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The end of cheap oil may slow down the flight of capital & jobs to developing countries, thus also slowing the inflow of cheap throwaway consumer culture goods.

The question is, will this happen fast enough for at least some countries to retain some of their local skilled labor.

What is happening now is not only a huge national outsourcing of capital and work, but skill and embedded knowledge (much of what is slow to regain from books).

In that sense (loss of knowledge/know-how) we are already poorer in some sense and becoming more so, as we lose our skills for basic work.

Now, do we really have to become poorer (in terms of wealth & material well-being)? Statistics would seem to say, that on the average ("mean") no, but on the median yes. Wealth in industrialized countries has been piling up on the 5% elite and the middle-class is starting to shrink in various countries (USA being perhaps most advanced in this regard).

Now is this trend deplorable? It depends on how the wealth is distributed and what moral standards one subscribes to.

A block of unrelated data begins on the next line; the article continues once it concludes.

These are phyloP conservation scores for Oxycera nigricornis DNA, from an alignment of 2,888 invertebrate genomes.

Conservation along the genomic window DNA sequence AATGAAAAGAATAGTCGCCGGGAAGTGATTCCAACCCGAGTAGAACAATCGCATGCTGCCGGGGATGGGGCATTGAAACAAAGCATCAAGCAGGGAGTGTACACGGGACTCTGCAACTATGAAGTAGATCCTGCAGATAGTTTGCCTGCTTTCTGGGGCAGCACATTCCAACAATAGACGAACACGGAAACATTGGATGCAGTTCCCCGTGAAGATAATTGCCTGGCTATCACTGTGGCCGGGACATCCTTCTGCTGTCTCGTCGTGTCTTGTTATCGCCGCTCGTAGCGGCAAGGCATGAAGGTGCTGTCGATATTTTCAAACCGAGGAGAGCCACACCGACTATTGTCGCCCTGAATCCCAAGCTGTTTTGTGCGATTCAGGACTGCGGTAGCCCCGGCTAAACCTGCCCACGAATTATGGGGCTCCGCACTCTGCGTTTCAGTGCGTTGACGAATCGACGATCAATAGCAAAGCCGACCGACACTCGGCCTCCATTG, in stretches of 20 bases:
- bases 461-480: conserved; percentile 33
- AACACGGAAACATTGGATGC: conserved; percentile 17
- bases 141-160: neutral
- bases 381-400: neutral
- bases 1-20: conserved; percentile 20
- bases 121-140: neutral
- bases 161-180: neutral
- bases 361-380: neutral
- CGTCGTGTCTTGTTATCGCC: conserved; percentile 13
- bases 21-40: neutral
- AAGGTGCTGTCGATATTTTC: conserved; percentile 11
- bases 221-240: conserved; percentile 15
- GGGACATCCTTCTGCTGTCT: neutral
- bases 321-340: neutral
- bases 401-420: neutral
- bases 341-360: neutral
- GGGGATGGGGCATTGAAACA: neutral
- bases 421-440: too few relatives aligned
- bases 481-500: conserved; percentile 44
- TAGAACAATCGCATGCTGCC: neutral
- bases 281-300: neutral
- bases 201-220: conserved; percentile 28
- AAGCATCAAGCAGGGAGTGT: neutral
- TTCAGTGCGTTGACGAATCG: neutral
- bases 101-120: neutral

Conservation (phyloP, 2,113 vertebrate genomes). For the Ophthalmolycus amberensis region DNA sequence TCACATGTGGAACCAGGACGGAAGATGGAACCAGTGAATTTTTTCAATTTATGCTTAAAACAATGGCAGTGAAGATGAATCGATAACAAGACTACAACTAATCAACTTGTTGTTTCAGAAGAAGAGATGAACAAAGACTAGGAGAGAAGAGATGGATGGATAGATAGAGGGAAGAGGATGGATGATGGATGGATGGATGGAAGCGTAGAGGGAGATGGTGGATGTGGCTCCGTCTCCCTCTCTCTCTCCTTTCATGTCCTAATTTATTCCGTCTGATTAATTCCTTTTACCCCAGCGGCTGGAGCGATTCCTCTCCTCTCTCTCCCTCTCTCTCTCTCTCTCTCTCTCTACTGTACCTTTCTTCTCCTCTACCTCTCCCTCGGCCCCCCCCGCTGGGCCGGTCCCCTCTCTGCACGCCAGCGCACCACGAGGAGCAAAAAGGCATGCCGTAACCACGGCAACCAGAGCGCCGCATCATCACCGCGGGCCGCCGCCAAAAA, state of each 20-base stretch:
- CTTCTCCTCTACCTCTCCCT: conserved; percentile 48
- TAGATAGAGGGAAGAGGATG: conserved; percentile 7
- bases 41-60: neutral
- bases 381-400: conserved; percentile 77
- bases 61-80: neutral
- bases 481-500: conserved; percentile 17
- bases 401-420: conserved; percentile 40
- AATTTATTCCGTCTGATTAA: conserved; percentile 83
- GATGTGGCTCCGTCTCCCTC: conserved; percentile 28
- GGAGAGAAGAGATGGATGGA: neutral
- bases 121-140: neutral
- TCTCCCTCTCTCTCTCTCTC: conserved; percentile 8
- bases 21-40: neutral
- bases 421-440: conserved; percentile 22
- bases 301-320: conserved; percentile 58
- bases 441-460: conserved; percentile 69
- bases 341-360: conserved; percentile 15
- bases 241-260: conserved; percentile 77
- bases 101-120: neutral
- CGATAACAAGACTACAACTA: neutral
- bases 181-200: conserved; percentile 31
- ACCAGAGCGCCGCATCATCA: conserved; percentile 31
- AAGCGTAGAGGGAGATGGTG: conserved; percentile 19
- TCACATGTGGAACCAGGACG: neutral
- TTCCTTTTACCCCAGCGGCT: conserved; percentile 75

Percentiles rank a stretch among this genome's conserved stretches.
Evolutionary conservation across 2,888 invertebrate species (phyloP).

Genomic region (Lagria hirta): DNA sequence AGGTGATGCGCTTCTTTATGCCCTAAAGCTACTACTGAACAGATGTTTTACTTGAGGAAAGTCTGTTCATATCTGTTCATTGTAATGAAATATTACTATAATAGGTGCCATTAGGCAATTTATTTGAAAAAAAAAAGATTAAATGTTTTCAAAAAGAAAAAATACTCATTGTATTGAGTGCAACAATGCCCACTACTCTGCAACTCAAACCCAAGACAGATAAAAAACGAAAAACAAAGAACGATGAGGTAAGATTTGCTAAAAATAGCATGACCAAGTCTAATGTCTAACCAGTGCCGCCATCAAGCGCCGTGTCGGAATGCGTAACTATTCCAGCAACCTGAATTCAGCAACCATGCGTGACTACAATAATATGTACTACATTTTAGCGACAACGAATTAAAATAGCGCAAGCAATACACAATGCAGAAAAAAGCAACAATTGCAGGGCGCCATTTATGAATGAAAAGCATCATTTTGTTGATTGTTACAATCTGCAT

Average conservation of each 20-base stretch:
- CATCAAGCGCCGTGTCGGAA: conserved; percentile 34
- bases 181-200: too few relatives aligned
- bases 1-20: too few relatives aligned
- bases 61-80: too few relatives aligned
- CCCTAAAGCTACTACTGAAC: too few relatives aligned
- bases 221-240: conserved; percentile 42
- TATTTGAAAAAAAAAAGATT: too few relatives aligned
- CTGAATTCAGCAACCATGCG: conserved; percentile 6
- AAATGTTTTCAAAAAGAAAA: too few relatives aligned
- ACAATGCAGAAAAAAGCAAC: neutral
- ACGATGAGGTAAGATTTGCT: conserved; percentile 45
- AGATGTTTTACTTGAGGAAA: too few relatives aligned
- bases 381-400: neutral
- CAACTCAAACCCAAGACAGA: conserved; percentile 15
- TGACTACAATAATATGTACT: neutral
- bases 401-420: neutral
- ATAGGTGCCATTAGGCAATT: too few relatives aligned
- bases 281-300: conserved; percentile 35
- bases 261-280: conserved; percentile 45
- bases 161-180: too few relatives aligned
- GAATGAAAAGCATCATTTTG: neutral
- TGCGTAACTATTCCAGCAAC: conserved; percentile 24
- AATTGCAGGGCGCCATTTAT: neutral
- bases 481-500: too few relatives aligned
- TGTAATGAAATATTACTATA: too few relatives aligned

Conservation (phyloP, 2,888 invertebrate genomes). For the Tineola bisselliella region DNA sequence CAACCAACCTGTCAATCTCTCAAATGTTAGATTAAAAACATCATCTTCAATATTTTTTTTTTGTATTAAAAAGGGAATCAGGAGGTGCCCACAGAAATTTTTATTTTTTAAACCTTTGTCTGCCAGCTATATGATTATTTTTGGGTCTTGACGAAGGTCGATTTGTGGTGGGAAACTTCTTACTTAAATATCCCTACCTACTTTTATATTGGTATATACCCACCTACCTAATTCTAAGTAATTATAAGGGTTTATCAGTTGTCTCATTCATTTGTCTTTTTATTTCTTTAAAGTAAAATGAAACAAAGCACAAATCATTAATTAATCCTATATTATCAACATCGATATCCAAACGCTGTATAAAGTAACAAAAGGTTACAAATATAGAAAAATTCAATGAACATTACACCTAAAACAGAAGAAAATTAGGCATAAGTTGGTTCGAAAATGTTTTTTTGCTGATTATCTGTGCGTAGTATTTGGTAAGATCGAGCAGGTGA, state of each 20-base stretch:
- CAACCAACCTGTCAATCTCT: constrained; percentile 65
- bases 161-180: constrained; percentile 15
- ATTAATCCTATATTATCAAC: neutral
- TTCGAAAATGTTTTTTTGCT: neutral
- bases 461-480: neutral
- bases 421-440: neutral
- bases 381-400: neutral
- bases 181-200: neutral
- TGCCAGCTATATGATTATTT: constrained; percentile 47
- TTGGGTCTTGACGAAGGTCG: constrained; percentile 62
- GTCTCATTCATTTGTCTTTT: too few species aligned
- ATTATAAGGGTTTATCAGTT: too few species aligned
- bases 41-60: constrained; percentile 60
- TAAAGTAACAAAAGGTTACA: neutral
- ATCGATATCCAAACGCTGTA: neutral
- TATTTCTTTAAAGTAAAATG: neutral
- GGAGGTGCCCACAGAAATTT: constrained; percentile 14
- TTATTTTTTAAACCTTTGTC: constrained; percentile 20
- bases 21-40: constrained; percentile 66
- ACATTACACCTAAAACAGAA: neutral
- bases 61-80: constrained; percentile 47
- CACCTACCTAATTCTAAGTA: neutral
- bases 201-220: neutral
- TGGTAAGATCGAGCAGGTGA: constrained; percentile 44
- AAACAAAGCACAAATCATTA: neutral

Personally I think that we only CAN afford to become poorer and that we SHOULD become poorer, at least on material consumption terms, in industrialized countries.

This is only to slow down our combined "soil erosion + lack of ground water resources + global warming" fiasco, which is slowly, but steadily spreading. Of course there are other reasons, but this is just one.

Now, can we become richer because of this? Again, I think this depends on morals and values especially. What do we value and what do we hold dear?

If it's that three car, two house and lots of excess money to burn scenario, then most of us run the risk of becoming poorer.

If it's something else we value, then we actually have options.

rgds,
 SamuM

PS www.gapminder.org

by SamuM on Tue Feb 6th, 2007 at 02:45:27 AM EST

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